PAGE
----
The aim of this project is to maximize the flight time/ battery life of the very famous Hubsan X4 quad-copter. This will show how you build your own for very low cost, simple to build and fun to play with. The 3D print is 100% designed by me for use with spare parts from the Hubsan H107L model. It consists of a chassis that fit a receiver, four 7x20mm motors, four 3mm LED´s and a clip to hold the battery.
The weight of this chassis is only 4.18g plus battery clip 0.49g. The whole quadcopter including chassis, clip, LED's, motors, propellers and receiver is only 21g. Excluding battery, that is 25% lighter than the original H107L model which weight is 27.8g. Even loaded with a 380mAh battery it´s just 3.5g heavier than H107L without its battery.
With battery: 31.35g compared to commercial 38.15g.
Continuous flight time with a 380mAh battery was measured to 11.5 minutes. I don´t have a H107L to compare with but I think it´s maximum 10min. Please let me know it you have one!
The 2 gram circuit board is quite advanced for its small size. It has a built-in radio receiver, 4 Motor + 4 LED drivers (which also signals low battery level), 6-Axis Flight Control with automatic or remote gyro calibration, 4-Way Flip support, and both Beginners & Advance Mode for different range of performance. The radio transmitter can be calibrated as well with adjusted sensitivity, flight control fine tuning and remotely turn off LEDs. Fligh performance can be set during the flight as well as enabling/disabling flip-mode.
Due to its low weight it´s also very quick and reactive. A great fun to play with. It´s robust enough to fly with but don't expect it to take too serious damage. It´s optimized for weight, not robustness. Maybe if you print it with 100% infill and another material it could take more damage.
All 3D printable files are downloaded from my build at http://www.thingiverse.com/thing:681232
I include the original Rhino CAD file if anyone wants to modify the construction for improvements. It could easily be converted for the stronger 8mm motors for example. For more details of what parts to buy and how to actually build it, please read further!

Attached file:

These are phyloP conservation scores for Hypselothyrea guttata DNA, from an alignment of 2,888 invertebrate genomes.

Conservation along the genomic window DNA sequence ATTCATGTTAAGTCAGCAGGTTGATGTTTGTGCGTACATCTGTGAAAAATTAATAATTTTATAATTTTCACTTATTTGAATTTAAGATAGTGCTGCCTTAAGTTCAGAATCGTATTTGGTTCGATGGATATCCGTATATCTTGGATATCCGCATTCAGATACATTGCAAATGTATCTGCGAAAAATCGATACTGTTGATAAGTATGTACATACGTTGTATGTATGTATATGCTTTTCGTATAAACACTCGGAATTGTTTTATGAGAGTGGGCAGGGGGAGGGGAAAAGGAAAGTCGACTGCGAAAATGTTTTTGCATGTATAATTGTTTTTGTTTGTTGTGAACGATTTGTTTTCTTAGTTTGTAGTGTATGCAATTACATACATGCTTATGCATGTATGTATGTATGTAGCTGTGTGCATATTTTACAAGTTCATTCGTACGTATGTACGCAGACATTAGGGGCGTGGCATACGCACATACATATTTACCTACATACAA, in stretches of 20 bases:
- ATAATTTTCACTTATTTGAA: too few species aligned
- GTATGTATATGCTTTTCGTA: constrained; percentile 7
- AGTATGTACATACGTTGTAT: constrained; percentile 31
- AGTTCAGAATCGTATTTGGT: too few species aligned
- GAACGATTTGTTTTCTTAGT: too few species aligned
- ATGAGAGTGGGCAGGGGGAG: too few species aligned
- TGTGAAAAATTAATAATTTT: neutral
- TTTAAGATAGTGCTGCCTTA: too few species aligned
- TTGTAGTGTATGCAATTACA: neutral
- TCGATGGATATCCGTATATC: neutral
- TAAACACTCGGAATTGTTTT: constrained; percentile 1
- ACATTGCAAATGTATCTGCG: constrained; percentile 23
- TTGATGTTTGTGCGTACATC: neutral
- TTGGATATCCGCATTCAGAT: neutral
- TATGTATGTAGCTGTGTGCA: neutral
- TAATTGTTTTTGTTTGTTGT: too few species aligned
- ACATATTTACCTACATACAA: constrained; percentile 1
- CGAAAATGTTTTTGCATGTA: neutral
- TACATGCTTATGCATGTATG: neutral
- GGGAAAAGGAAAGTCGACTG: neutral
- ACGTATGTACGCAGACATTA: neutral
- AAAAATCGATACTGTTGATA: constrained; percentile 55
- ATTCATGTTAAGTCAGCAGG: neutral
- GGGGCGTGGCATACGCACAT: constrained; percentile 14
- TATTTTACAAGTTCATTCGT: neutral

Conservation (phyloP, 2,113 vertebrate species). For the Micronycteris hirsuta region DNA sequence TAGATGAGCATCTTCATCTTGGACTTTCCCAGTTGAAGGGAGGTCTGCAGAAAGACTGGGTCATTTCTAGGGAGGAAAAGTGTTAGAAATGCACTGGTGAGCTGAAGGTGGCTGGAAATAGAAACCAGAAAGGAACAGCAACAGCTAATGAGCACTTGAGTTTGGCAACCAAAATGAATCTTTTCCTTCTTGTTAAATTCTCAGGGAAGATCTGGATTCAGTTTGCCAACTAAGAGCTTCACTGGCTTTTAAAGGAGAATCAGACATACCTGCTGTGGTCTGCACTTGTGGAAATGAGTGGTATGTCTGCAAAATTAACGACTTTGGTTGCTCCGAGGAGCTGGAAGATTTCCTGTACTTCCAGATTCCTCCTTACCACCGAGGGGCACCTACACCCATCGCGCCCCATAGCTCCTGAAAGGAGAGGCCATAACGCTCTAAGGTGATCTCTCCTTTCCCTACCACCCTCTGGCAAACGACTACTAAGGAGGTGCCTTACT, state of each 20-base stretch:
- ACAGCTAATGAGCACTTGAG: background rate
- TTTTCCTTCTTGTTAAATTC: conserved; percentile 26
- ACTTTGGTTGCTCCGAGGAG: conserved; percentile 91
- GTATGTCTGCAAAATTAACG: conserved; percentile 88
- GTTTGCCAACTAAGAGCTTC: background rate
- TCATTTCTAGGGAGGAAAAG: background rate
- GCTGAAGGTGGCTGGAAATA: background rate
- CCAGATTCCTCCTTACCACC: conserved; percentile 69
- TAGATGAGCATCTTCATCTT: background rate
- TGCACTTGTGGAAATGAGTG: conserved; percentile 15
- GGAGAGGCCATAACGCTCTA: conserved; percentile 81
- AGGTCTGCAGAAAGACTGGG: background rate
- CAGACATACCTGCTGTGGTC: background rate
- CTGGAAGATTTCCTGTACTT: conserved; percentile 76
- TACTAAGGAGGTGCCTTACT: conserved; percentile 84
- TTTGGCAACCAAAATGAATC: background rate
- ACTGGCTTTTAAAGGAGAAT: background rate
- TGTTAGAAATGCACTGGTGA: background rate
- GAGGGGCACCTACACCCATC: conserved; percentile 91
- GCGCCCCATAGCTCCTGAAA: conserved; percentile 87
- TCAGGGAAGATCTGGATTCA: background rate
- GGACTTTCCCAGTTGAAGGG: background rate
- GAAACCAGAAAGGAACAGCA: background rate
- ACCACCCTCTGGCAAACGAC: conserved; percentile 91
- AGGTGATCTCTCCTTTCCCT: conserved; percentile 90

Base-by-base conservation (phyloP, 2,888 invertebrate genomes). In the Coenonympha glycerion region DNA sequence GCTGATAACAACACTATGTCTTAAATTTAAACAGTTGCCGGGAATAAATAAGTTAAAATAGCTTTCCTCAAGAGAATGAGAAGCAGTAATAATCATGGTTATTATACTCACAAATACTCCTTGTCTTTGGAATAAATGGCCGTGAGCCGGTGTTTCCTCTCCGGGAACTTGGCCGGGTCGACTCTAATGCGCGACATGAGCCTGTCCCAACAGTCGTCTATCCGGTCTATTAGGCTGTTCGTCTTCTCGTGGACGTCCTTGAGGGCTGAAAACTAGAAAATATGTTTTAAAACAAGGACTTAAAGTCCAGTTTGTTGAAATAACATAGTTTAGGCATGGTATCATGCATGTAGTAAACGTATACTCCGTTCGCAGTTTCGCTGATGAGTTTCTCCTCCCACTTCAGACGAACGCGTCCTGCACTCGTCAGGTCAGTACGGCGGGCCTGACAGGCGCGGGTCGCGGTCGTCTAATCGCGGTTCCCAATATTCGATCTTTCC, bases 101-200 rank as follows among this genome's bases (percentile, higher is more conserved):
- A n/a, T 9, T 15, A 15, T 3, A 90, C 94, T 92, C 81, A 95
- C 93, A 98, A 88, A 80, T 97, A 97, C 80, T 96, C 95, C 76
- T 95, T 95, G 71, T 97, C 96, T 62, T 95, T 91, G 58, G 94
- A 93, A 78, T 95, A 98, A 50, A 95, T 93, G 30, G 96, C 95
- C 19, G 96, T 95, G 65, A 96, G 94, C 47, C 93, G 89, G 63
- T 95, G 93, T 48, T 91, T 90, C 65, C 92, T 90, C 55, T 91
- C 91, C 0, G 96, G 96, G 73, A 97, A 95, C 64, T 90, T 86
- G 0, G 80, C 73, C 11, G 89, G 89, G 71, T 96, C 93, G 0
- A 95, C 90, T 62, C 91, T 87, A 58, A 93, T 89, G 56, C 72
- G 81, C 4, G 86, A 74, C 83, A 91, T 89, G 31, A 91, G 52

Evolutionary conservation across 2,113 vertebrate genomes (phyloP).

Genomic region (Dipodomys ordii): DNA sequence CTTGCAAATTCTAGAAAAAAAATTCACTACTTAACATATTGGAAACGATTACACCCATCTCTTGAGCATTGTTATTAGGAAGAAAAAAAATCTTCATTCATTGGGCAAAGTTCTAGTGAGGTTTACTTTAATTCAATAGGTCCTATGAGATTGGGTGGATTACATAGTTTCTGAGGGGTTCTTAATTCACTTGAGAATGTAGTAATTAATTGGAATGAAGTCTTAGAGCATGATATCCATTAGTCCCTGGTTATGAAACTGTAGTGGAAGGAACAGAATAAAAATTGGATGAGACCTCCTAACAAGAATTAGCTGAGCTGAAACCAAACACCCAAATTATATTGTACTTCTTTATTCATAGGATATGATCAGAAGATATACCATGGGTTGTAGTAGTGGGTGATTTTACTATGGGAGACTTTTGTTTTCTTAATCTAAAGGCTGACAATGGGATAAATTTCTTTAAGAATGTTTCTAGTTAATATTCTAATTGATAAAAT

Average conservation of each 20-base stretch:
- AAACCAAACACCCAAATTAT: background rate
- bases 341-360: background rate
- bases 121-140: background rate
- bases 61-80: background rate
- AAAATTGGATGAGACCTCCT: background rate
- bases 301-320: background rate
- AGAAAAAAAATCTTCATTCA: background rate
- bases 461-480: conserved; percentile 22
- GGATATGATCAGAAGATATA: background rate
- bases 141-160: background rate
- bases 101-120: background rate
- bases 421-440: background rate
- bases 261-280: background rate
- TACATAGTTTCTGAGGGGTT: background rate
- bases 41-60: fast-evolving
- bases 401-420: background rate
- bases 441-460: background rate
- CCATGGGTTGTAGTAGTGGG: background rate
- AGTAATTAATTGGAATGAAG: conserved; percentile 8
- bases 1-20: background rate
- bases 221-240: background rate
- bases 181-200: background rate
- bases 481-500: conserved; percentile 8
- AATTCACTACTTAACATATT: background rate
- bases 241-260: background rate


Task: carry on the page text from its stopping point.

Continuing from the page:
Step 1: Materials and Equipment
Prices can differ but you can find everything needed at Ebay. I will not provide with URLs as they change over time. Look for Hubsan h107c, except for the motors that must be for h107L. If you don´t already have a transmitter it´s probably more cheap to buy a whole quadrocopter with it included and take the parts from that.
- 3D printed chassis and battery clip: Files downloaded from http://www.thingiverse.com/thing:681232
- 1x Radio transmitter: Hubsan H107C-19 4-Channel 2.4GHz [$24]
- 1x Radio receiver+flight control: Hubsan H107-A34 [$19]
- 4x Motors: Hubsan 7x20mm (2x CW, 2x CCW) for H107L [$7]
- 4x LED: Hubsan H107L & H107C LED (2x Red, 2x Blue, 3mm diameter) [$6]
- 4x Propellers: Hubsan H107-A02-PRO (2x TypeA, 2x TypeB) [$2]
- 1x Battery: HUBSAN HS-H107-A24 3.7V 380mAh Li-Po Battery [$9]
- 1x Charger: Hubsan 3.7V Usb Charger [$2]
- 2x screws: Hubsan Part H107-A07 Screw set [$2]
Total cost (without transmitter): $47
- 3D printer (I used a Wanhao Duplicator 4x, similar to Makerbot)
- Soldering iron
- 1mm drill or a sharp tool
Step 2: 3D Printing
For the print I used a Wanhao Duplicator 4x printer. It´s similar to makerbot. For filament material i choose PLA because it´s easiest to use for beginners. If you want more rugged construction you better choose a different material. For slicing software I use Simplify3D, very easy to use and creates very good prints. It cost a bit of money but it´s worth it in the end. I manually defined the support structure for example and you find that in the images.